Deaths from acute respiratory infections, diarrheal diseases, measles, AIDS, malaria and tuberculosis account for more than 85% of the mortality from infections worldwide.
WHO Global Strategy for Containment of Antimicrobial Resistance, 2001
About two-thirds of all oral antibiotics worldwide are obtained without a prescription and are inappropriately used against diseases such as TB, malaria, pneumonia and more routine child infections.*
( *The Global Infectious Disease Threat and Its Implications
for the United States - NIE 99-17D, January 2000 -
John C. Gannon, Chairman, National Intelligence Council)
Data... reveal that in 1999 in Canada about 25 million prescriptions for oral antibiotics were dispensed and that, after cardiovascular and psychotherapeutic drugs, antibiotics were the third most commonly prescribed [type of medication].
The prevalence of methicillin-resistant Staphylococcus aureus (MRSA) was less than 5% in most hospitals worldwide in the early 1970s but a decade later had increased to as much as 40% in many hospitals in the United States and Europe. Of all the MRSA reports (in Canada), 70% were from central Canada, 26% from western Canada and 4% from eastern Canada. Most of the increase was in Ontario and British Columbia.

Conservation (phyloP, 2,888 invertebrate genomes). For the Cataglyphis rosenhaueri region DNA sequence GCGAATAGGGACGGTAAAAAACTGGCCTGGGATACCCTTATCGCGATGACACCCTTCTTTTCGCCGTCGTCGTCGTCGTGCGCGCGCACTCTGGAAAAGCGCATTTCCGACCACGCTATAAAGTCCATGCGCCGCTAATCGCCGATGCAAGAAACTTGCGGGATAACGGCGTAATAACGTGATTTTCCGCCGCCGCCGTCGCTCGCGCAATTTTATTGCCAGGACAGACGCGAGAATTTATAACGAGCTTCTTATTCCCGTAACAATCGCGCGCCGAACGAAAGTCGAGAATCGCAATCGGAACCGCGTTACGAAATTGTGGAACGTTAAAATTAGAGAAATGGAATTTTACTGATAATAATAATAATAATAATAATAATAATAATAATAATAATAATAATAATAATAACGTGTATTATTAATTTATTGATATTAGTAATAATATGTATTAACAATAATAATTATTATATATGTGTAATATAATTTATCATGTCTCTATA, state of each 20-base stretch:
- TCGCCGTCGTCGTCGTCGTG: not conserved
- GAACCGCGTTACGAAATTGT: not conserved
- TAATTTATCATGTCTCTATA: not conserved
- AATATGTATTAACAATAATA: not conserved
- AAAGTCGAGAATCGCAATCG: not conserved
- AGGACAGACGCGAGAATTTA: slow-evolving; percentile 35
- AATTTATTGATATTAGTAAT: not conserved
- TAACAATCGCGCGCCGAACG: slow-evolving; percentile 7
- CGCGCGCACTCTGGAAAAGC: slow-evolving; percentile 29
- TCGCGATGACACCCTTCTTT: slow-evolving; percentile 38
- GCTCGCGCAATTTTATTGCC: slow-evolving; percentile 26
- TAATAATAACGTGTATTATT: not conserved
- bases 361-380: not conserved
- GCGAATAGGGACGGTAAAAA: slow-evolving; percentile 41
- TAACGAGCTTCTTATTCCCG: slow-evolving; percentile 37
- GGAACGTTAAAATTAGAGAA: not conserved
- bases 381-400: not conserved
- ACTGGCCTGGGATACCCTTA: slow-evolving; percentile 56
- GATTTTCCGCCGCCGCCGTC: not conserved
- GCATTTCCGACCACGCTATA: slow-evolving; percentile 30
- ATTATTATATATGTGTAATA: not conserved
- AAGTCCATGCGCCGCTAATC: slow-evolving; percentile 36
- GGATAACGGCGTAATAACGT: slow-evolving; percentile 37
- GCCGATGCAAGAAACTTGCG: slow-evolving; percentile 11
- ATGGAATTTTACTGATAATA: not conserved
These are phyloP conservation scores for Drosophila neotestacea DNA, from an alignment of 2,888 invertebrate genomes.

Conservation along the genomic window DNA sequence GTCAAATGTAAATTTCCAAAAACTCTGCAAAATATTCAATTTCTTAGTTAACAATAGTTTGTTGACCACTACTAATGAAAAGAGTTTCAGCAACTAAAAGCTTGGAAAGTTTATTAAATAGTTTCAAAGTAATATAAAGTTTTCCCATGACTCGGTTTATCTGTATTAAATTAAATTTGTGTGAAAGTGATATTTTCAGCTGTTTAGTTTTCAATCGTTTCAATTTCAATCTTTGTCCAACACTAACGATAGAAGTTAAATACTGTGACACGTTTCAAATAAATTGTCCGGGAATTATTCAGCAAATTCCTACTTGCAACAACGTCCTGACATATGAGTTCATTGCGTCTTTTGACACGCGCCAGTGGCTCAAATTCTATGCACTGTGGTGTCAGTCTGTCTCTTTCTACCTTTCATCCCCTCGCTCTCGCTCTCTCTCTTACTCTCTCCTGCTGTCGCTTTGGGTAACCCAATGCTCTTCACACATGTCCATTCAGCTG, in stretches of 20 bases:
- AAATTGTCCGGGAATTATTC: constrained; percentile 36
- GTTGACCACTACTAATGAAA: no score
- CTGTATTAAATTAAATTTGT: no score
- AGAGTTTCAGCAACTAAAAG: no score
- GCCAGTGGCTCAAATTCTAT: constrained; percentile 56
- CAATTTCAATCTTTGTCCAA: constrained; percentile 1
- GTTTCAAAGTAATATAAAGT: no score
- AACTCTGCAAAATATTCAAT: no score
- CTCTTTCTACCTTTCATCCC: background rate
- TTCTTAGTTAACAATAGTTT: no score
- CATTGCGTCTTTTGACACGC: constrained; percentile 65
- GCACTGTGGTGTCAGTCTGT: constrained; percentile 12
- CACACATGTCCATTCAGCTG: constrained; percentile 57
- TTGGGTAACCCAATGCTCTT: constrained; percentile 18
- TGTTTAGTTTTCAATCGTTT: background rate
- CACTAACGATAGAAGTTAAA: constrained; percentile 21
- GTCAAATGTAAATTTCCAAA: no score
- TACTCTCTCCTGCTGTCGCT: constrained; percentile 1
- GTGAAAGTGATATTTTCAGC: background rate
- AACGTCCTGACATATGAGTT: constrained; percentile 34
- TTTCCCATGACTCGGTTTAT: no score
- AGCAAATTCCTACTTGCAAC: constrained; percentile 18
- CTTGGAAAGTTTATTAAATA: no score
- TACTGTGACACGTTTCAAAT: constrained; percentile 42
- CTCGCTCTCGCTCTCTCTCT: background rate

The prevalence of S. pneumoniae with reduced susceptibility to penicillin varies markedly throughout the world, with up to 70% resistance in Korea and 40% resistance in the United States. The proportion.in Canada, from less than 2% in the late 1980s to 12.3% in 2000.
The current overall medical costs of antibiotic resistance to the Canadian health care system, predominantly the institutions, may be as much as $200 million per year.
It has been estimated that 30%-40% of endemic institutional antibiotic resistance is caused by the unwashed hands of hospital personnel.
A 2002 consumer survey conducted by Ipsos-Reid shows that the number of Canadians who understand the issue of antibiotic resistance and its implications continues to increase. Fifty-three per cent of Canadians said they had been prescribed an oral antibiotic in the past three years. This is down from 61 per cent in a similar survey conducted by NIPA in 2000.
Consumer survey conducted for NIPA by Ipsos-Reid
In 1995, the incidence of vancomycin-resistant entercoccus (VRE), which causes wound and urinary-tract infections, was seen in only two hospitals. Last year, 110 hospitals across the country had reported outbreaks.
The Toronto Star, August 3, 2002, Section A, Pg. 1
According to the World Health Organization (WHO), nearly 2 billion people, one-third of the world's population, has TB. The crisis has intensified because of multi-drug resistant microbes.